Geopolitical tensions between Russia and Ukraine escalated into energy disputes. Russia implemented a strategy of diversifying the channels of natural gas transit by building the Yamal-Europe pipeline, which bypassed Ukraine altogether. After the 2004–2005 Orange Revolution in Ukraine, Kremlin asserted “Ukraine’s unreliability to provide for secure transit” as the reason to build new pipelines. In January 2009, Gazprom, the Russian natural gas producer and supplier, cut off natural gas supplies to and through Ukraine, spurring its European customers into action. In 2011, the amount of natural gas delivered via Ukraine was further reduced after the inauguration of the Nord Stream pipeline, which linked Russia to Germany via the Baltic Sea. The 2014 military conflict in Ukraine further intensified concerns within the EU regarding this delivery channel for Russian gas.  In 2015, Russia started constructing a second Nord Stream II pipeline to Germany, parallel to Nord Stream. This second Gazprom-owned pipeline is now completed but still awaiting EU approval.

While both the EU and Russia were addressing the energy transit problem in Ukraine, the EU, on its part, also started planning to reduce its dependence on Russian natural gas. The 2009 disruption of natural gas supply forced the EU Commission to diversify EU’s energy supply by adopting its 1998 and 2003 directives and, finally, the Third Energy Package. The latter, along with the development of a global liquefied natural gas (LNG)  market, enabled the EU to create a more competitive energy marketplace and to reduce Russia’s dominance of the market.

Despite tense relations with Russia, the EU is still dependent on Gazprom for a considerable portion of its natural gas supply, and Ukraine remains the key transit route for Russian exports to Europe.

Energy availability in the EU: heavy reliance on imports

In 2019, 39% of all energy available in the EU was produced internally, while 61% was imported. In the last decade, the European Union has been increasingly dependent on energy imports (Figure 1), and the total import dependency hit an unprecedented high value in 2019. The abrupt fall in 2020 was linked to the reduction in energy demand due to the COVID-19 pandemic restrictions and the consequent economic crisis.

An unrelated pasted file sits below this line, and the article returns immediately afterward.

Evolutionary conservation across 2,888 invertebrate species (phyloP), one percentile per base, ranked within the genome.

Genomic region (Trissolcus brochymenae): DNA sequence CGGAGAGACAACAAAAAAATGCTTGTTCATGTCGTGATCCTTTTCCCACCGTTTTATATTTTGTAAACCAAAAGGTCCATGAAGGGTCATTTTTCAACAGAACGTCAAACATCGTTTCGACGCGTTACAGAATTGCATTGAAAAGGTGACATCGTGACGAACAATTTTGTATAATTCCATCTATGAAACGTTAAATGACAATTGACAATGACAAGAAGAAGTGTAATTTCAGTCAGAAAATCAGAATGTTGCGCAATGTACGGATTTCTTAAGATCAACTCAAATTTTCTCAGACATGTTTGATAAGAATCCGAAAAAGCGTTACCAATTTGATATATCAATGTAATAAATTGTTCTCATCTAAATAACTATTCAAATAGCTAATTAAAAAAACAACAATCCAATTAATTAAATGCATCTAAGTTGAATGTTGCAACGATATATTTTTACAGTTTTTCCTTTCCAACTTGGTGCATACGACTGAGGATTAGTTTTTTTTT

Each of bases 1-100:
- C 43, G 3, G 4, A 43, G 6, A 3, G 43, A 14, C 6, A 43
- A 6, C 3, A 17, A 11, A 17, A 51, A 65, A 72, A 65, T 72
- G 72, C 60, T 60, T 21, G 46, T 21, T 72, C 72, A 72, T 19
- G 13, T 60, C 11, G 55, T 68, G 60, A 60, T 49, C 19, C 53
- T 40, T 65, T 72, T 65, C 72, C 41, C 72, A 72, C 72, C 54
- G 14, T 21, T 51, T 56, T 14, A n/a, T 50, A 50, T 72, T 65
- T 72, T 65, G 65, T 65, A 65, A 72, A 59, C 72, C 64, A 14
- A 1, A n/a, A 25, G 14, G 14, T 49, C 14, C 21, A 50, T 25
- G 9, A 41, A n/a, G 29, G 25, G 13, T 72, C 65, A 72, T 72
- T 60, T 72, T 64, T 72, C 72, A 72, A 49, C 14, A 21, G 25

Figure 1. Total import dependency (%) in the EU from 1990 to 2020 (Source: Eurostat).

Energy produced in the EU comes from a variety of sources. In 2019, the total of EU-produced energy comprised 37% renewable, 32% nuclear, 19% coal, 8% natural gas, and 4% crude oil.  The extent of reliance on different sources for energy production differs between individual EU member states; for example, nuclear power generation is prevalent in France, whereas natural gas is the primary source of energy produced in the Netherlands, and crude oil – in Denzmark.

The “energy mix”, i.e. the range of available sources of energy (both locally produced and imported), comprised 36% petroleum products (including crude oil), 22% natural gas, 15% renewable energy, and 13% nuclear energy and solid fossil fuel. The energy mix, however, differs across EU member states. Petroleum products are used to produce 90% of all energy available in Cyprus; natural gas – 39% of all energy in Italy and 37% in the Netherlands; 60% of all energy in Estonia comes from solid fossil fuels; nuclear power accounts for 41% of all energy produced in France; and renewable energy – for 41% of all energy produced in Sweden.